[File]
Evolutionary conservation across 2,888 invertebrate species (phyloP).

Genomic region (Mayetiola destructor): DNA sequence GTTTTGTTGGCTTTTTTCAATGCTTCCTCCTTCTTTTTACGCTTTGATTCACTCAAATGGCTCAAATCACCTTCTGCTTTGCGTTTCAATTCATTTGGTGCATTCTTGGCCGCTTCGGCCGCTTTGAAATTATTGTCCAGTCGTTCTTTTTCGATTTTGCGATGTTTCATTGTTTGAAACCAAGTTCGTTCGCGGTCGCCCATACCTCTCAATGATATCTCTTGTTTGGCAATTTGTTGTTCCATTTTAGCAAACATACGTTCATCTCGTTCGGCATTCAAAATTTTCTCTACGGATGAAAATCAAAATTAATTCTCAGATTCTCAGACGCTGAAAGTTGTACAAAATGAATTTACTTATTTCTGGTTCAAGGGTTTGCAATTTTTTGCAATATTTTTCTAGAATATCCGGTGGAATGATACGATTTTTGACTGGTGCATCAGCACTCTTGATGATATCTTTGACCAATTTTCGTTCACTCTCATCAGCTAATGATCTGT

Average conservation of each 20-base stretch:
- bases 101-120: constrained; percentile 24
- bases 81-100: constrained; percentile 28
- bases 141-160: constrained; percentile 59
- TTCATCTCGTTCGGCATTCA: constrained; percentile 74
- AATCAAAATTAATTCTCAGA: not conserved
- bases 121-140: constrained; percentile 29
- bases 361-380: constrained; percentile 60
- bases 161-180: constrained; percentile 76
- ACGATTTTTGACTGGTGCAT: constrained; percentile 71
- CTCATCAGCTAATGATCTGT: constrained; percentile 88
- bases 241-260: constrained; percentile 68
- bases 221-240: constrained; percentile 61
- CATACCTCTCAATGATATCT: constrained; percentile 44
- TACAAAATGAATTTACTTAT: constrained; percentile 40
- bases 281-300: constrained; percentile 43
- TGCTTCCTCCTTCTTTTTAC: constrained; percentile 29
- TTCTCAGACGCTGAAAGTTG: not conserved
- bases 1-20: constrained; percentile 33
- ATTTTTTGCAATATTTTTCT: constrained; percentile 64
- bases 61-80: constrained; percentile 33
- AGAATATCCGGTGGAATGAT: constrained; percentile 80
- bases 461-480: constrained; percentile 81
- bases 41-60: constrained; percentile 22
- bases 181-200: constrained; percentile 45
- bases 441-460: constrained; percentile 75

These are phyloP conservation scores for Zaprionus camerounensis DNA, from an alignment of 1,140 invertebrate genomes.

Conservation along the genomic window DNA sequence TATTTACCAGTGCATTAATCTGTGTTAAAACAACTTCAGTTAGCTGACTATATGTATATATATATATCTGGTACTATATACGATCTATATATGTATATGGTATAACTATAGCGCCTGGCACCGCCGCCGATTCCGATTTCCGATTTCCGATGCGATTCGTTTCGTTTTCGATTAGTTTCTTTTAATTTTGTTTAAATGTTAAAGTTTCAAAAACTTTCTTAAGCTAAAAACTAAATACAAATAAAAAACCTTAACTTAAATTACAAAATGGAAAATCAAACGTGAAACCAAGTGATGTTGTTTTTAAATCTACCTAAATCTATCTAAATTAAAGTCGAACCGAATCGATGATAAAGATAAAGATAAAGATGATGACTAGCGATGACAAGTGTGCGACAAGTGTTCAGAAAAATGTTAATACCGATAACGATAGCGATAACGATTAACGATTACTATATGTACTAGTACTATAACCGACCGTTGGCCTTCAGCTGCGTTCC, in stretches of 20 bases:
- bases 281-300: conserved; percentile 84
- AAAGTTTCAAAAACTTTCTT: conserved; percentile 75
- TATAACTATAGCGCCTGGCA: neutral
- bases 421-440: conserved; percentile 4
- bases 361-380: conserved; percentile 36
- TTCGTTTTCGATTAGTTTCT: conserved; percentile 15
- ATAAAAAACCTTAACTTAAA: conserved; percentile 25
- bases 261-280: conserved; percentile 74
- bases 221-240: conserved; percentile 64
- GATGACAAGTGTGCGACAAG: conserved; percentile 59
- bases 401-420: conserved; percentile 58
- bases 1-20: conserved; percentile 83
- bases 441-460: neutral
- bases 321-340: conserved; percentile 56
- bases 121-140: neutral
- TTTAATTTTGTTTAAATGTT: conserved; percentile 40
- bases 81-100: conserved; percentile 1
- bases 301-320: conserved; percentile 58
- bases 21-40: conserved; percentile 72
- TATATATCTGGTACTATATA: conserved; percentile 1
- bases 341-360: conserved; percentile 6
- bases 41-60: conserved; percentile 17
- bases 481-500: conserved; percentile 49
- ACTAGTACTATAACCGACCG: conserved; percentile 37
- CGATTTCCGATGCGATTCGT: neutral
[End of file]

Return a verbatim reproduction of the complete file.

Evolutionary conservation across 2,888 invertebrate species (phyloP).

Genomic region (Mayetiola destructor): DNA sequence GTTTTGTTGGCTTTTTTCAATGCTTCCTCCTTCTTTTTACGCTTTGATTCACTCAAATGGCTCAAATCACCTTCTGCTTTGCGTTTCAATTCATTTGGTGCATTCTTGGCCGCTTCGGCCGCTTTGAAATTATTGTCCAGTCGTTCTTTTTCGATTTTGCGATGTTTCATTGTTTGAAACCAAGTTCGTTCGCGGTCGCCCATACCTCTCAATGATATCTCTTGTTTGGCAATTTGTTGTTCCATTTTAGCAAACATACGTTCATCTCGTTCGGCATTCAAAATTTTCTCTACGGATGAAAATCAAAATTAATTCTCAGATTCTCAGACGCTGAAAGTTGTACAAAATGAATTTACTTATTTCTGGTTCAAGGGTTTGCAATTTTTTGCAATATTTTTCTAGAATATCCGGTGGAATGATACGATTTTTGACTGGTGCATCAGCACTCTTGATGATATCTTTGACCAATTTTCGTTCACTCTCATCAGCTAATGATCTGT

Average conservation of each 20-base stretch:
- bases 101-120: constrained; percentile 24
- bases 81-100: constrained; percentile 28
- bases 141-160: constrained; percentile 59
- TTCATCTCGTTCGGCATTCA: constrained; percentile 74
- AATCAAAATTAATTCTCAGA: not conserved
- bases 121-140: constrained; percentile 29
- bases 361-380: constrained; percentile 60
- bases 161-180: constrained; percentile 76
- ACGATTTTTGACTGGTGCAT: constrained; percentile 71
- CTCATCAGCTAATGATCTGT: constrained; percentile 88
- bases 241-260: constrained; percentile 68
- bases 221-240: constrained; percentile 61
- CATACCTCTCAATGATATCT: constrained; percentile 44
- TACAAAATGAATTTACTTAT: constrained; percentile 40
- bases 281-300: constrained; percentile 43
- TGCTTCCTCCTTCTTTTTAC: constrained; percentile 29
- TTCTCAGACGCTGAAAGTTG: not conserved
- bases 1-20: constrained; percentile 33
- ATTTTTTGCAATATTTTTCT: constrained; percentile 64
- bases 61-80: constrained; percentile 33
- AGAATATCCGGTGGAATGAT: constrained; percentile 80
- bases 461-480: constrained; percentile 81
- bases 41-60: constrained; percentile 22
- bases 181-200: constrained; percentile 45
- bases 441-460: constrained; percentile 75

These are phyloP conservation scores for Zaprionus camerounensis DNA, from an alignment of 1,140 invertebrate genomes.

Conservation along the genomic window DNA sequence TATTTACCAGTGCATTAATCTGTGTTAAAACAACTTCAGTTAGCTGACTATATGTATATATATATATCTGGTACTATATACGATCTATATATGTATATGGTATAACTATAGCGCCTGGCACCGCCGCCGATTCCGATTTCCGATTTCCGATGCGATTCGTTTCGTTTTCGATTAGTTTCTTTTAATTTTGTTTAAATGTTAAAGTTTCAAAAACTTTCTTAAGCTAAAAACTAAATACAAATAAAAAACCTTAACTTAAATTACAAAATGGAAAATCAAACGTGAAACCAAGTGATGTTGTTTTTAAATCTACCTAAATCTATCTAAATTAAAGTCGAACCGAATCGATGATAAAGATAAAGATAAAGATGATGACTAGCGATGACAAGTGTGCGACAAGTGTTCAGAAAAATGTTAATACCGATAACGATAGCGATAACGATTAACGATTACTATATGTACTAGTACTATAACCGACCGTTGGCCTTCAGCTGCGTTCC, in stretches of 20 bases:
- bases 281-300: conserved; percentile 84
- AAAGTTTCAAAAACTTTCTT: conserved; percentile 75
- TATAACTATAGCGCCTGGCA: neutral
- bases 421-440: conserved; percentile 4
- bases 361-380: conserved; percentile 36
- TTCGTTTTCGATTAGTTTCT: conserved; percentile 15
- ATAAAAAACCTTAACTTAAA: conserved; percentile 25
- bases 261-280: conserved; percentile 74
- bases 221-240: conserved; percentile 64
- GATGACAAGTGTGCGACAAG: conserved; percentile 59
- bases 401-420: conserved; percentile 58
- bases 1-20: conserved; percentile 83
- bases 441-460: neutral
- bases 321-340: conserved; percentile 56
- bases 121-140: neutral
- TTTAATTTTGTTTAAATGTT: conserved; percentile 40
- bases 81-100: conserved; percentile 1
- bases 301-320: conserved; percentile 58
- bases 21-40: conserved; percentile 72
- TATATATCTGGTACTATATA: conserved; percentile 1
- bases 341-360: conserved; percentile 6
- bases 41-60: conserved; percentile 17
- bases 481-500: conserved; percentile 49
- ACTAGTACTATAACCGACCG: conserved; percentile 37
- CGATTTCCGATGCGATTCGT: neutral